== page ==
Mount Gould (Montana) facts for kids
Quick facts for kidsMount Gould
Mount Gould with eastern cliff face
|Elevation||9,557 ft (2,913 m)|
|Prominence||1,953 ft (595 m)|
|Parent peak||Mount Siyeh|
|Listing||Mountains in Glacier County, Montana|
|Parent range||Lewis Range|
|Topo map||USGS Logan Pass|
|First ascent||1920 by Frank B. Wynn, Harry R. Horn, Henry H. Goddard, and party|
|Easiest route||West Face (scramble/Class 3)|
Mount Gould (9,557 ft (2,913 m)) is a peak on the Continental Divide in Glacier National Park, Montana, United States. It is the highest point of the Garden Wall, a distinctive ridge of the Lewis Range. It is most notable for its huge, steep east face, which drops 4,000 ft (1,220 m) in only one-half mile (0.8 km). This face provides a backdrop to Grinnell Lake, and is often photographed.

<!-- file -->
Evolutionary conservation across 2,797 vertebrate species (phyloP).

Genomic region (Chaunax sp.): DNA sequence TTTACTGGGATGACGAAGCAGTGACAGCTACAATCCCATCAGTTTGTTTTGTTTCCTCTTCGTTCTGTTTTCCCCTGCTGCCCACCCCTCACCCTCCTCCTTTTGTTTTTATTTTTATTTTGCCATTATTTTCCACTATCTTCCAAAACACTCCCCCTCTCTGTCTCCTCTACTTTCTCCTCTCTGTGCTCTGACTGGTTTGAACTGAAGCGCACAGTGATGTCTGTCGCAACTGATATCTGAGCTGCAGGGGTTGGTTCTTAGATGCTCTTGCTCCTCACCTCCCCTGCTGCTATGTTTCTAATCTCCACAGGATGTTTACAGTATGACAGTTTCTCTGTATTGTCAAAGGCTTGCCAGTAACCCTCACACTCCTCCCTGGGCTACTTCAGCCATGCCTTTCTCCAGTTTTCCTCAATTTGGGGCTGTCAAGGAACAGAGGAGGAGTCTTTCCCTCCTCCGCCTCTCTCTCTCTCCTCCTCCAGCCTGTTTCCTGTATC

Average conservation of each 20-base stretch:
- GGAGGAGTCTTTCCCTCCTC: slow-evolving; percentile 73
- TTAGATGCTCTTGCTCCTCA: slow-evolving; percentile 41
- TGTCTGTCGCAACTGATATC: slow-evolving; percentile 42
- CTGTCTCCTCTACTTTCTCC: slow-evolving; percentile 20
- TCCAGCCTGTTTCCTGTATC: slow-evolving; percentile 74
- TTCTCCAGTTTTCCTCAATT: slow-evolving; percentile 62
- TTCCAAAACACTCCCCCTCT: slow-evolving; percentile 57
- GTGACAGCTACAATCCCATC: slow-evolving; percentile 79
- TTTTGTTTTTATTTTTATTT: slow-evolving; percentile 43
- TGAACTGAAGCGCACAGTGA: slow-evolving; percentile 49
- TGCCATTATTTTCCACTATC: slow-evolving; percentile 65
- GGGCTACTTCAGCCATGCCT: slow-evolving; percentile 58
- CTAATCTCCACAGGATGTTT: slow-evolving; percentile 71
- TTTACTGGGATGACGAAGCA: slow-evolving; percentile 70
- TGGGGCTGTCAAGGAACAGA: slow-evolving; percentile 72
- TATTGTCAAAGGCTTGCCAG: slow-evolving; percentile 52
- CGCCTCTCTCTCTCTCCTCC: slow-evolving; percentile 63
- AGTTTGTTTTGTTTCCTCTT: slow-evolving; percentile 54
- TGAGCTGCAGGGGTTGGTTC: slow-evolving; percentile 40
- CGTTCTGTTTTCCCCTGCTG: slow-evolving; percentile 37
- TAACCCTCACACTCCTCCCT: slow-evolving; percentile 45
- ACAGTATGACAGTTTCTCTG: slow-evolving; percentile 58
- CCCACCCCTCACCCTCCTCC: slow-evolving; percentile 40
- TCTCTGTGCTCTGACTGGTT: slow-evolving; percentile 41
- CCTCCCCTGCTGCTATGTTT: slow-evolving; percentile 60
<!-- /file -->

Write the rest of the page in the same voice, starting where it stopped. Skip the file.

The first recorded ascent of Mount Gould was in 1920, by Frank B. Wynn, Harry R. Horn, Henry H. Goddard, and party. They used the West Face route, which is the easiest and most commonly used route today. It starts from the Highline Trail, which skirts the west side of the peak, and involves some rock scrambling but no technical climbing.
Climbing the sheer East Face of Mount Gould is theoretically possible; however the brittle, loose nature of the rock in Glacier National Park makes the ascent highly technical, unpleasant, and dangerous.
Mount Gould (Montana) Facts for Kids. Kiddle Encyclopedia.